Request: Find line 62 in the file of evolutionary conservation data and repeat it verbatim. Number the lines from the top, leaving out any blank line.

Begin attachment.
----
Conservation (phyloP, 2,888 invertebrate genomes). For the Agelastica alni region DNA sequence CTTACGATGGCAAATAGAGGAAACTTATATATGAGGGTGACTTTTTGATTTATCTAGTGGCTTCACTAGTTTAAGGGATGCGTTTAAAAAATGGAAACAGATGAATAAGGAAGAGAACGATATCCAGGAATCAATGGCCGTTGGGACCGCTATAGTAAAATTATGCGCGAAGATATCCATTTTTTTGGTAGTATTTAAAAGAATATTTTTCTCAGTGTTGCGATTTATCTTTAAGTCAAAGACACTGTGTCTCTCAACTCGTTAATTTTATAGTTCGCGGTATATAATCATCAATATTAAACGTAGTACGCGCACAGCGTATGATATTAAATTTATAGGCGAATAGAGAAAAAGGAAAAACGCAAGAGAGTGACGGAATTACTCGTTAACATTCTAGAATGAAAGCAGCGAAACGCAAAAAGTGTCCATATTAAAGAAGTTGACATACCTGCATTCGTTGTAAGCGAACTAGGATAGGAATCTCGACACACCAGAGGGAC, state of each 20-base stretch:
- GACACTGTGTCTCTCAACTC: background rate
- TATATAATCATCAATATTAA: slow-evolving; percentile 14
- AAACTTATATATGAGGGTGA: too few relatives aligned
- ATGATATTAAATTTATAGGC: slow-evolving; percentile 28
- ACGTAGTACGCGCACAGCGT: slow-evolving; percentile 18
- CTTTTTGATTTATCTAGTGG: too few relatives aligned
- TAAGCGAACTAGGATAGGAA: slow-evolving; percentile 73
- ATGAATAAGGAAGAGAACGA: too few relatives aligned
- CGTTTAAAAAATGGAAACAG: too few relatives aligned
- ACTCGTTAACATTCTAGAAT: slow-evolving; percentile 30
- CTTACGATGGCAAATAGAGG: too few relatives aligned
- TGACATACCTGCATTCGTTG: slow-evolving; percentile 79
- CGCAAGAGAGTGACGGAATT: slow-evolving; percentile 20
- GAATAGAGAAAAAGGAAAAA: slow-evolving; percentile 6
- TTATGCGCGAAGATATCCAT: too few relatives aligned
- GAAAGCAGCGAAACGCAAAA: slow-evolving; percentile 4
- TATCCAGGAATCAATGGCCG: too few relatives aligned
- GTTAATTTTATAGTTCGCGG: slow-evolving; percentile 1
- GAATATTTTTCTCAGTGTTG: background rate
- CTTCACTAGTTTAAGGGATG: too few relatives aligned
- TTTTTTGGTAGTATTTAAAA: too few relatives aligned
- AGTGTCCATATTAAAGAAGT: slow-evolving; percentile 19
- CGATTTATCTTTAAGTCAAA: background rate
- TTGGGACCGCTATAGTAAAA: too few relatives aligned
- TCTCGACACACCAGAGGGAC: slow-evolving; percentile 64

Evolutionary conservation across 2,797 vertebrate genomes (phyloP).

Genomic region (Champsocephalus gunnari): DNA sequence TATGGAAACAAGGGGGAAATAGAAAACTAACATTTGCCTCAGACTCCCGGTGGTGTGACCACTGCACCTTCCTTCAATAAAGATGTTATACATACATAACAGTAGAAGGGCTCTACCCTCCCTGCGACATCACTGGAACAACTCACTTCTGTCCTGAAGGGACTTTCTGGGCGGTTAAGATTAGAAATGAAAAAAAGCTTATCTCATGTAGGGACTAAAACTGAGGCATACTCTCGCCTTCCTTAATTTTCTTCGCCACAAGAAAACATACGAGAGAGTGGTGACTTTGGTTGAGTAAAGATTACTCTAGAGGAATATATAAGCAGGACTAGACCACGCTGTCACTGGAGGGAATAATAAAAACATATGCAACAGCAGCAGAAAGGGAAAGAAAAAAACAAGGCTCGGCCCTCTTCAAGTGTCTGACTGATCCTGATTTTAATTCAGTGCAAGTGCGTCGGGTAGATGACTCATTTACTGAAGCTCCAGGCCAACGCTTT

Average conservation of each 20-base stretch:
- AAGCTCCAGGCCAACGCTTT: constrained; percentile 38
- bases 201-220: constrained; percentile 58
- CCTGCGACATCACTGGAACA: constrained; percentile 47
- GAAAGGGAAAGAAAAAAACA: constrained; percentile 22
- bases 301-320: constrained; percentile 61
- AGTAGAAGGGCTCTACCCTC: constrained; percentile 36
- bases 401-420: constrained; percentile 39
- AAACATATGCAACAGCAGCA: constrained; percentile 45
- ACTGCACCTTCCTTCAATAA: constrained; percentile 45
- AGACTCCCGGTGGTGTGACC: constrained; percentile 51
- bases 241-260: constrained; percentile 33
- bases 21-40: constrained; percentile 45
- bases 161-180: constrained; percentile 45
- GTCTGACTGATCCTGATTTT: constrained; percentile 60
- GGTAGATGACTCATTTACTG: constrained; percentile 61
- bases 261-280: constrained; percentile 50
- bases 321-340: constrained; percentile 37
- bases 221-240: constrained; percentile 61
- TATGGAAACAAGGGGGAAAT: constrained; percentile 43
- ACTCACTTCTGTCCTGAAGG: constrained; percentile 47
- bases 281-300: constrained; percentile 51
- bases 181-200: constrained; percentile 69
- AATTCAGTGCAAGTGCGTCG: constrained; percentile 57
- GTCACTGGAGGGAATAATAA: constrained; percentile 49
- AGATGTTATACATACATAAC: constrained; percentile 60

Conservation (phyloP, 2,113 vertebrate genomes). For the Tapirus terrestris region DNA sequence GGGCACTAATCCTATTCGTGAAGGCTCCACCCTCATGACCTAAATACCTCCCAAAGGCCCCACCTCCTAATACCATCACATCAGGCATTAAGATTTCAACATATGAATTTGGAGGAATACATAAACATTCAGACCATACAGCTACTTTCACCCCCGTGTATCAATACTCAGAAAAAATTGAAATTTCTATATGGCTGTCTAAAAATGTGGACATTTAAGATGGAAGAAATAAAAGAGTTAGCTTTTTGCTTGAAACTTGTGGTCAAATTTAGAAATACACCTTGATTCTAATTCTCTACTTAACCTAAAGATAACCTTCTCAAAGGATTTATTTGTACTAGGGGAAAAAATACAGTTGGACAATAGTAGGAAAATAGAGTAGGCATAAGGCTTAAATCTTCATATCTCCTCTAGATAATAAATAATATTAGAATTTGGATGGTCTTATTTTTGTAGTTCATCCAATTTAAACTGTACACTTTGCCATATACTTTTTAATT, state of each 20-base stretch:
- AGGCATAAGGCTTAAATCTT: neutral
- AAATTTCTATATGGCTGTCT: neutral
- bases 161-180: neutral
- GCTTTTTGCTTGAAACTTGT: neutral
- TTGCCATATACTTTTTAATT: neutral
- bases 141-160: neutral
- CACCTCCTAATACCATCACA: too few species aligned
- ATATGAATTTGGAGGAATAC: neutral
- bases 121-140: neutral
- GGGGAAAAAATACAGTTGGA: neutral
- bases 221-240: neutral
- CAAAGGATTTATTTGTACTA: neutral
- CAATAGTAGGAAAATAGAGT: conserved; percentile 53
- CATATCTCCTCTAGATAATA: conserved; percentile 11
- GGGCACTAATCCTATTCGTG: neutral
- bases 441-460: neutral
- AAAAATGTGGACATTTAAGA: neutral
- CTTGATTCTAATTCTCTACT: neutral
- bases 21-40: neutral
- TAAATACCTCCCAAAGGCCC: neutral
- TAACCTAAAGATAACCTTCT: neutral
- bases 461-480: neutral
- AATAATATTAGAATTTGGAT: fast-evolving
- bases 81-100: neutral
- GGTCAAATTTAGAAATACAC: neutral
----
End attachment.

- CACCTCCTAATACCATCACA: too few species aligned